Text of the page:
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Morton v. Commissioner of Internal Revenue.


January 9, 1940


Petition for Review of Decision of United States Borad of Tax Appeals.

Author: Evans

Before EVANS, SPARKS, and MAJOR, Circuit Judges.

Petitioner did not include in his 1933 income tax return the income derived from certain trusts which he then and now contends was not taxable to him. The Commissioner included such income and assessed a tax against him therefor. On appeal to the Board of Tax Appeals the ruling of the Commissioner on these items was affirmed, and a deficiency tax liability of $17,728.21 was adjudged against him. Petitioner seeks a reversal of this adjudication.

EVANS, Circuit Judge.

The facts are fortunately not in serious dispute. They deal with three trusts created by the petitioner, and one executed by his father to which interest and dividendbearing securities of large value were transferred. The controversy before us is over who has the obligation of paying the tax on the income received in 1933 from the income of these trust funds - the petitioner or petitioner's father, his daughter, or his wife.

As will be later seen, the provisions of the trust agreements and the action of the grantors, and in one case where the petitioner was beneficiary, his action as beneficiary, are determinative of our decision.

The parties stipulated to all the facts as to certain issues, and the Board of Tax Appeals accepted such stipulated facts as part of its findings. Additional evidence was offered and considered by the Board which made findings appropriately covering the other issues.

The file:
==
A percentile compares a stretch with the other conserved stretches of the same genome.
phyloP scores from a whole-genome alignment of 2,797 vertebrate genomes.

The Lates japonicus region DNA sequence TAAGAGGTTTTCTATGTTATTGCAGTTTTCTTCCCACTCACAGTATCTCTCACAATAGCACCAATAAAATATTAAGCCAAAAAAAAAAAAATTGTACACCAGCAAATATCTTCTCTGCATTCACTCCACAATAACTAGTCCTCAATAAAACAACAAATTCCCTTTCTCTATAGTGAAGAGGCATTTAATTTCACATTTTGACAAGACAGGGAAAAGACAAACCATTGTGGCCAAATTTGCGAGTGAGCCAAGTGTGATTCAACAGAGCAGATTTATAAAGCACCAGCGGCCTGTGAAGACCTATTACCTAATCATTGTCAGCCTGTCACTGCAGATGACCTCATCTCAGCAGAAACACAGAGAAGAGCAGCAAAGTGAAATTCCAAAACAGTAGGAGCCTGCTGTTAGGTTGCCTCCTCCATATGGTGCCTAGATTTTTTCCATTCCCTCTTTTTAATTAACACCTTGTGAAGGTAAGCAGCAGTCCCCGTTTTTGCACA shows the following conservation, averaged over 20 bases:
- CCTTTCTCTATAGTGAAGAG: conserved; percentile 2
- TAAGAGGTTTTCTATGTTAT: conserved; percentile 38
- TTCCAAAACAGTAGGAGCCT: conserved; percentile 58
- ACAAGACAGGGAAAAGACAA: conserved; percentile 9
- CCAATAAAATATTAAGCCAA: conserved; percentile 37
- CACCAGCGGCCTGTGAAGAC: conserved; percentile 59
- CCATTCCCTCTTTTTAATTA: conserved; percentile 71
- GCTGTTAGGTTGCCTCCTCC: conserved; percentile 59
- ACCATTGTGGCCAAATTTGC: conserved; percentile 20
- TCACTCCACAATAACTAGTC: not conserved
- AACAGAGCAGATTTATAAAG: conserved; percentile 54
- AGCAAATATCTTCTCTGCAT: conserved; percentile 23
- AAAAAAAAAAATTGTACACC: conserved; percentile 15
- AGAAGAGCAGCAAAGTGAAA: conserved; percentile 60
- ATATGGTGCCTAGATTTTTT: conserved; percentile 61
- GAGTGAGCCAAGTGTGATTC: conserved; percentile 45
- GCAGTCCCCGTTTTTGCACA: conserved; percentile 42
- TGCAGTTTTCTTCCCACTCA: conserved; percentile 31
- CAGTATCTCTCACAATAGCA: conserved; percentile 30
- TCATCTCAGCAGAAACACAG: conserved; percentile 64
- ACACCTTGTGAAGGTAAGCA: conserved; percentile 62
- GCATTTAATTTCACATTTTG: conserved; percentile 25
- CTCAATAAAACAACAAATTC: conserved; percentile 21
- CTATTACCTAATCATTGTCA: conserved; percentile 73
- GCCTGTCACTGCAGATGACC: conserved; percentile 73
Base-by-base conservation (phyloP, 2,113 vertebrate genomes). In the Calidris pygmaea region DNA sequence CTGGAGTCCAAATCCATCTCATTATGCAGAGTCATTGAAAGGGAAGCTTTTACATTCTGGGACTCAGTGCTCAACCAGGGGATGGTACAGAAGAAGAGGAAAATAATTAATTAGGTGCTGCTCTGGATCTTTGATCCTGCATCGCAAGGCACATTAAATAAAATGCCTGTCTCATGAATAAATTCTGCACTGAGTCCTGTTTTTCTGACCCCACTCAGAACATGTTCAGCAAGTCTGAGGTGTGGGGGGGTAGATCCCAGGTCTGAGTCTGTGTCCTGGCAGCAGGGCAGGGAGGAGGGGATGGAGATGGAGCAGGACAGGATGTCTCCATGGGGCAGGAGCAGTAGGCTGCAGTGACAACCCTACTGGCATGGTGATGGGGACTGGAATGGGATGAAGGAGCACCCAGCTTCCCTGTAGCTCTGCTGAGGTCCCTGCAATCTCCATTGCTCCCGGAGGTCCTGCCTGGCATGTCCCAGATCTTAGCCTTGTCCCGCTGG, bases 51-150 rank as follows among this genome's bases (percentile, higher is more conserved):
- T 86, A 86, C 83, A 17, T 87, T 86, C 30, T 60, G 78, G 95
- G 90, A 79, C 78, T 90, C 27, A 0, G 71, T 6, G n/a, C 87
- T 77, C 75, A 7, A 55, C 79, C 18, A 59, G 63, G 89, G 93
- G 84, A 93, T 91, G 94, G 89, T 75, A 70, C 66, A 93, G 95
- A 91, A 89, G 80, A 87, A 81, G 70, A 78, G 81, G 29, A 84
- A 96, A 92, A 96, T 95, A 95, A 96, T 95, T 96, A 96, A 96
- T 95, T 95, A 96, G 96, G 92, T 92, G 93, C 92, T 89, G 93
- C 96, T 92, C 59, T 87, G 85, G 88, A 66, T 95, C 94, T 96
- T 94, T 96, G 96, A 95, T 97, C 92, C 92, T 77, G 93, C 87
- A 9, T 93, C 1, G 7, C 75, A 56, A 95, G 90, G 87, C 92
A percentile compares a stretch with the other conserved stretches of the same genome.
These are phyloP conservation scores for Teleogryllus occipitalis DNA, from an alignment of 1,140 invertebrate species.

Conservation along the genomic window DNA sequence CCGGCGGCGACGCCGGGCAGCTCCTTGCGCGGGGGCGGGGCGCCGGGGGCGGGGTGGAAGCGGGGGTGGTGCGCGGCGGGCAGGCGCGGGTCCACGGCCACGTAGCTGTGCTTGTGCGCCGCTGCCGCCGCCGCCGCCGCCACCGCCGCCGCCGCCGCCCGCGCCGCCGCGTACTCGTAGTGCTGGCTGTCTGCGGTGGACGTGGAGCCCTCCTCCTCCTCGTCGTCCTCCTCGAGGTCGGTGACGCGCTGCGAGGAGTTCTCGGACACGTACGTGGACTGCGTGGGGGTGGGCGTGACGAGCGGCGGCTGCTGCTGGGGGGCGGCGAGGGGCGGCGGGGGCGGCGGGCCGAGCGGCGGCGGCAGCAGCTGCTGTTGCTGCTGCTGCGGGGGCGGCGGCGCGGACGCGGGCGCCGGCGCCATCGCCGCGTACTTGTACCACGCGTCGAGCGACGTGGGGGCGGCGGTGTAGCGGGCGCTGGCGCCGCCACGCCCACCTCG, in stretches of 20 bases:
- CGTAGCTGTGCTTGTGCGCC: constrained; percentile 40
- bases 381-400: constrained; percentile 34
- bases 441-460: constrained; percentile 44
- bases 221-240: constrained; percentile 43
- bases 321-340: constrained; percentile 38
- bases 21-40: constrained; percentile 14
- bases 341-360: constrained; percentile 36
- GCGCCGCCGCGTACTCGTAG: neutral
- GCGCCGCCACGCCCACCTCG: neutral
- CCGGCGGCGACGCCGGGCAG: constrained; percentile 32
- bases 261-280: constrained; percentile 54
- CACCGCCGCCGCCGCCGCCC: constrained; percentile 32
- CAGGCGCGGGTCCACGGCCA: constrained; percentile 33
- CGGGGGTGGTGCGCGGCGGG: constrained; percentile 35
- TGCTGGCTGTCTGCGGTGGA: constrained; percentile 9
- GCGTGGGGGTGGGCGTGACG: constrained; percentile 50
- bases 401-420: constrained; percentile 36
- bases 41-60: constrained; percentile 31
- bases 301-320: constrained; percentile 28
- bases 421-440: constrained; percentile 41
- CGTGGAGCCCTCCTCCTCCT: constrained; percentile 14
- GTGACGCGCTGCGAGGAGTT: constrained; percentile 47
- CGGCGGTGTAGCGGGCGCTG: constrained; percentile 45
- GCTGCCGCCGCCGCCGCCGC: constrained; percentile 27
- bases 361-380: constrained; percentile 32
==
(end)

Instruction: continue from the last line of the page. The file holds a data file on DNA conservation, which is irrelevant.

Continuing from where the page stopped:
On January 3, 1933, petitioner executed a trust agreement known as No. 30,121. The Chicago Title & Trust Co. was named trustee therein. This trust was endowed with securities, the income from which was to be accumulated during the continuance of the trust. Grantor reserved the right to terminate the trust by giving a memorandum to the trustee of his intention so to do in one year and another memorandum in the second year in which latter year the trust would terminate. Trustee was given the right to terminate the trust at any time. The trust also provided for its termination upon the death of the grantor. Upon termination of the trust the accumulated income and all investments of such income were to be transferred by trustee to grantor's daughter, Suzette Morton. All the remainder of said trust, consisting of original endowments, was to be returned to the grantor or, if he were not then alive, to certain persons named in the trust instrument.